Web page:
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2. The Information-Action Value Chain
Data in itself doesn’t create value for a business. In this lesson, we’ll introduce a model that explains how raw data is processed and converted into something of value to a business.
The goal of this lesson is to learn about the information-action value chain, a model which explains how data is used to inform business actions.
The Information-Action Value Chain
The information-action value chain has four steps. Data is obtained from the real world. That data is converted into information. Information is used to inform decisions. Those decisions then prompt actions.
Data is considered to be raw numbers, figures, and facts collected by the company. For example, OneWall collects a list of dates and times representing the times when a customer interacts with their application in some way.
Information refers to data that has been processed and organized into something useful. For example, OneWall can combine their data of times that people used the application with data about what features they used. This creates information about how customers use the app.
Companies want to use the information to inform actions. However, they need to evaluate and select one of several possible actions. This process is called a decision. When making a decision, there should be a method of evaluating the information and the value of each possible action. This helps a company to make effective decisions.
Actions cause the company to modify the outside world in a way that aims to achieve some desired outcome. After taking an action, the company can measure its effectiveness by collecting some information, which restarts the chain over again.
Many people think of data as something that can provide a lot of value to modern organizations. In reality, this is only partially true. Data itself is little more than a series of numbers. It's the actions informed by data that deliver value to a company, not the data itself. In this lesson we'll learn how data can be used to inform business actions by looking at the information-action value chain.
This chain provides the framework for understanding the process by which data is converted into real actions. The chain has four main steps.
We start with data obtained from the real world.
Next, we convert that data into information.
We use that information to inform decisions.
Finally, based on those decisions we take action that will deliver value to the company.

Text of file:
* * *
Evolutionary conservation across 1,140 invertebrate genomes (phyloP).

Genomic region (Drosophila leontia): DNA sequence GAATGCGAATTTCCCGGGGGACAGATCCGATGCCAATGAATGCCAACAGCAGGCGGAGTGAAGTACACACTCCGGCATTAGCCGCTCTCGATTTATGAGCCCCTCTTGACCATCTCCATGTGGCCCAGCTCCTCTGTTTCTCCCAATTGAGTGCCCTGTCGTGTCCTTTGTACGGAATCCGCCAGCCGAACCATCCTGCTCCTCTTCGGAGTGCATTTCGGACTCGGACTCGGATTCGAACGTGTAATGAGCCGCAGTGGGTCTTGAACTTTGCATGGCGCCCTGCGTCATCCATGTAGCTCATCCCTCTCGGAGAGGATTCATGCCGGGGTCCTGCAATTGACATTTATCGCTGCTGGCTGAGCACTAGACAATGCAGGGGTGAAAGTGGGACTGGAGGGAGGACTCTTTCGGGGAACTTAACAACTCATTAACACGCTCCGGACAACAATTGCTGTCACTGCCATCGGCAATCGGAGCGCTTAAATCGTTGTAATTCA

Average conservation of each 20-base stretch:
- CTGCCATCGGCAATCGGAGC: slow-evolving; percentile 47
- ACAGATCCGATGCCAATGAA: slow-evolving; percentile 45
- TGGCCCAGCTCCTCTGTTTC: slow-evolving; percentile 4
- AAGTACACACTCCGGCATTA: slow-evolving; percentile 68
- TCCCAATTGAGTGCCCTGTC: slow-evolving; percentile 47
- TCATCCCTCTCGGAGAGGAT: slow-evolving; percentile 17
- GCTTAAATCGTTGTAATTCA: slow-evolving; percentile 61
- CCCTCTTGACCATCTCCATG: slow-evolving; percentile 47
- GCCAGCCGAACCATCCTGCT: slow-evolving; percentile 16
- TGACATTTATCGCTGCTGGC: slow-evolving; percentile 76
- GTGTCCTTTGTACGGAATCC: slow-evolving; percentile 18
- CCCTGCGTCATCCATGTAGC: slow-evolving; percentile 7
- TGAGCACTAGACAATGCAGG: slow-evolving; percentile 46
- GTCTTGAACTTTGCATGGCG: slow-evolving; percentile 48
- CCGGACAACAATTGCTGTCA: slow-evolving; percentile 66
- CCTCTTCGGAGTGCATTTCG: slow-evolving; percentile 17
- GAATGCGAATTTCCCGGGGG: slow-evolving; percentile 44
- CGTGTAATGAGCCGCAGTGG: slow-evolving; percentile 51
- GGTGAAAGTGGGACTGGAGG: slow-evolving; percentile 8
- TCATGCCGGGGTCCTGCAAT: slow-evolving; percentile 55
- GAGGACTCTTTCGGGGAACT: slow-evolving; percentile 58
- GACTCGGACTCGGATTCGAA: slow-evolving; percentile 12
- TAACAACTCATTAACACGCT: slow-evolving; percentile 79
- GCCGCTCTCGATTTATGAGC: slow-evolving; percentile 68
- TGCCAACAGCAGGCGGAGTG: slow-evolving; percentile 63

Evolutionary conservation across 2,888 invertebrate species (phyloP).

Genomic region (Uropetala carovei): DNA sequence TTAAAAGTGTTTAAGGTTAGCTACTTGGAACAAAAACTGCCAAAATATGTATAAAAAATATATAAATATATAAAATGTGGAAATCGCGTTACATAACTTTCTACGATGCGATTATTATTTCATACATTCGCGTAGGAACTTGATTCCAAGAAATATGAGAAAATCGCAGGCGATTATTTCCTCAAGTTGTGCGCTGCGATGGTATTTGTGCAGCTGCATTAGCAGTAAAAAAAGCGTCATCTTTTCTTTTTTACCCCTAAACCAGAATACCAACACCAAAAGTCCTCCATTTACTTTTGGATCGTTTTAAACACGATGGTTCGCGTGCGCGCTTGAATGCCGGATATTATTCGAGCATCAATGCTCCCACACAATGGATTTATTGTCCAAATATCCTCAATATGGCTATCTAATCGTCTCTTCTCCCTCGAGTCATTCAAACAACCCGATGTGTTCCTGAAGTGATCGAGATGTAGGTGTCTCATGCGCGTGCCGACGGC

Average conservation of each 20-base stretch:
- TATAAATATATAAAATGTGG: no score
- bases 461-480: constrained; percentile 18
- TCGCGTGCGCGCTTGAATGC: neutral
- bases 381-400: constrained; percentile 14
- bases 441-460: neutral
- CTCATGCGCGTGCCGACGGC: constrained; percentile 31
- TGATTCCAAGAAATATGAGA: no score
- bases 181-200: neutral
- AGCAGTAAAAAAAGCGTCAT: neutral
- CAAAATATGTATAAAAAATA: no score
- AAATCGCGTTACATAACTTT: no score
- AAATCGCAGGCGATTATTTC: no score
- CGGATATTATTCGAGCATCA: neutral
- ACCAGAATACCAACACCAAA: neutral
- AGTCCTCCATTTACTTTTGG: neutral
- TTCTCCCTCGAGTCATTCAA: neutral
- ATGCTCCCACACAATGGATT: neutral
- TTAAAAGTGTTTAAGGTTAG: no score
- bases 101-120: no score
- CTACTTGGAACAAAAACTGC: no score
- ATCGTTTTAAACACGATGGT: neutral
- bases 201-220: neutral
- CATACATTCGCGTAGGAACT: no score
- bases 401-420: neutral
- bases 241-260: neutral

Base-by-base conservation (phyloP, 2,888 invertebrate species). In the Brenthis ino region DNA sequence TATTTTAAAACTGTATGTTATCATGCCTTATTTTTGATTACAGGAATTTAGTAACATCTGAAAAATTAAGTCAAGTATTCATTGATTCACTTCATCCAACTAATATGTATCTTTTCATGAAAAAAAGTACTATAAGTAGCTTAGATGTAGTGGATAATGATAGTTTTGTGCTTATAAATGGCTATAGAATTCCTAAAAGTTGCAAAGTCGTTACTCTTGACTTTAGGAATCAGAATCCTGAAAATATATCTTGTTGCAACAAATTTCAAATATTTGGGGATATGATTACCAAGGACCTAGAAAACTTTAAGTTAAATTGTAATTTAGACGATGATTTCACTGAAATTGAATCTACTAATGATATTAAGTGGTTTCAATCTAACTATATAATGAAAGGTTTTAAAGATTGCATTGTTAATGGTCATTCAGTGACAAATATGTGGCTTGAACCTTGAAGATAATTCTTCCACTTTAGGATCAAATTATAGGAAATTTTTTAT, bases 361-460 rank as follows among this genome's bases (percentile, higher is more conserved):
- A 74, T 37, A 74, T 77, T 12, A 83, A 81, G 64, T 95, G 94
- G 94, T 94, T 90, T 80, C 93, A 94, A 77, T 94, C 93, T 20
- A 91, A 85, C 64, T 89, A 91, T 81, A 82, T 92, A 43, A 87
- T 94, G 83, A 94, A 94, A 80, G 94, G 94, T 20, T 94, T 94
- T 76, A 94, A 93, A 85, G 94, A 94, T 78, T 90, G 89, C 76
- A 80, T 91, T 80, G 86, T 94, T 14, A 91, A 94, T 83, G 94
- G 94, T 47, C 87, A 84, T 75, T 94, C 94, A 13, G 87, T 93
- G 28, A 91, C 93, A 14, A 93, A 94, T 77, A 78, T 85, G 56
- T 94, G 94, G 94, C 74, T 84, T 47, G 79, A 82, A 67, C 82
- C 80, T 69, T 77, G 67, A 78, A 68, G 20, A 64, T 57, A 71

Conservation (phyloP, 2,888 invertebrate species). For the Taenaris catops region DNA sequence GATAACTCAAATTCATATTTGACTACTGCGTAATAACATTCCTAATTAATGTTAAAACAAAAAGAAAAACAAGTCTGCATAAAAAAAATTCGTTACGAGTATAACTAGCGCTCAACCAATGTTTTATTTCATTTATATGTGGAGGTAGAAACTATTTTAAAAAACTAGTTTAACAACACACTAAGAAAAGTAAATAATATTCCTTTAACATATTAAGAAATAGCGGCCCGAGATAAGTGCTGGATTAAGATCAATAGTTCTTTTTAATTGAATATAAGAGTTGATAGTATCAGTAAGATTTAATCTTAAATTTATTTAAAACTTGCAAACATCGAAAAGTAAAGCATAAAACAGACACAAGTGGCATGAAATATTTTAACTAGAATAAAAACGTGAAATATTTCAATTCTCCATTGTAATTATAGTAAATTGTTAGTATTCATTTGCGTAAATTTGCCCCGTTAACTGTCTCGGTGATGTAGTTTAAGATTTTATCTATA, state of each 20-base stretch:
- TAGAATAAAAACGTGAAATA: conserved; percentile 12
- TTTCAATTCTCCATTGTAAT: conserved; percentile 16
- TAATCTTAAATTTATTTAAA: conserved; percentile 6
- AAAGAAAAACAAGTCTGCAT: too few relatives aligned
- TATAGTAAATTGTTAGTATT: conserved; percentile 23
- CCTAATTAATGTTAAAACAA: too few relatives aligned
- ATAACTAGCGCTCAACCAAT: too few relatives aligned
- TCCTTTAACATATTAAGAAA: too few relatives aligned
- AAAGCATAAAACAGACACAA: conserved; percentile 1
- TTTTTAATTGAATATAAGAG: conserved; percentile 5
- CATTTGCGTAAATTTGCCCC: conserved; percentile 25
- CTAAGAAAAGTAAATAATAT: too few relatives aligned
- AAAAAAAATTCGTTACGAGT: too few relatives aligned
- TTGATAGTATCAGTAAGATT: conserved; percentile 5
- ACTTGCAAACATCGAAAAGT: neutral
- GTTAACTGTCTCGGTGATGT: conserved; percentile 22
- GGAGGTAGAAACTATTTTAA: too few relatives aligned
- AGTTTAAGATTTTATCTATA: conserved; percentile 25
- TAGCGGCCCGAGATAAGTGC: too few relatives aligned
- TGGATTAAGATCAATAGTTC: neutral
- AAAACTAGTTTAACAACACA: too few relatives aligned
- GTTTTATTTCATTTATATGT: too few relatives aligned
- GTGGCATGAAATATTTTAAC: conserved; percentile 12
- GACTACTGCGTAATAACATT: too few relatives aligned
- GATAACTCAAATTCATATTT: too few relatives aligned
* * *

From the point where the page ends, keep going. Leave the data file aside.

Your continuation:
Let's look at each of these steps individually.
We start with data. Data refers to all the raw numbers, figures and facts collected by the company. Data on it's own does not provide any context that we could use to understand or interpret it. For example, consider our social media company One Wall. Each time a customer interacts with their application, whether to log in, to use a feature or for some other purpose, the date and time of this action is recorded.
Therefore, each customer has a list of dates which is a piece of data. In order to obtain value from the data, we turn it into information. To do this, we need to process it, organize it and combine it in a manner that is useful.
Information is therefore the outcome of data analysis. Information provides insights that the raw data alone cannot provide.
So for example, to obtain information on it's customers, One Wall needs to consider not just what dates and times the customers used the application. They should combine this with other pieces of data such as the features they used. They can also consider customer details like location. They can then analyze this data to produce pieces of information such as which features are popular with customers in certain parts of the world. After producing many relevant pieces of information, we can start to consider decisions. At this point, we must decide between a series of possible actions. We should identify a method for comparing the value of different possible actions and then we should use the information we've gathered to make a decision on what action to take. As decision making is a particularly important step, we'll talk about it in more detail and apply it to a case study in a later lesson. Finally, once a decision has been taken. We can take action to achieve the desired outcome. The action should result in some sort of modification to the real world that will deliver value to the business. We can usually identify the value of a particular action by measuring it. By doing this, we're gathering data that can be used to start the whole process all over again. As we can see, there's more to exploiting the power of data and analytics than just gathering lots of data. Making decisions and taking action without analyzing the data will mean a company is not getting the most out of their data. Instead, it's important for companies to build on their data and produce information. In fact, we can further build on information to create knowledge and wisdom. We'll see this in the next lesson where we'll look at The Data Pyramid.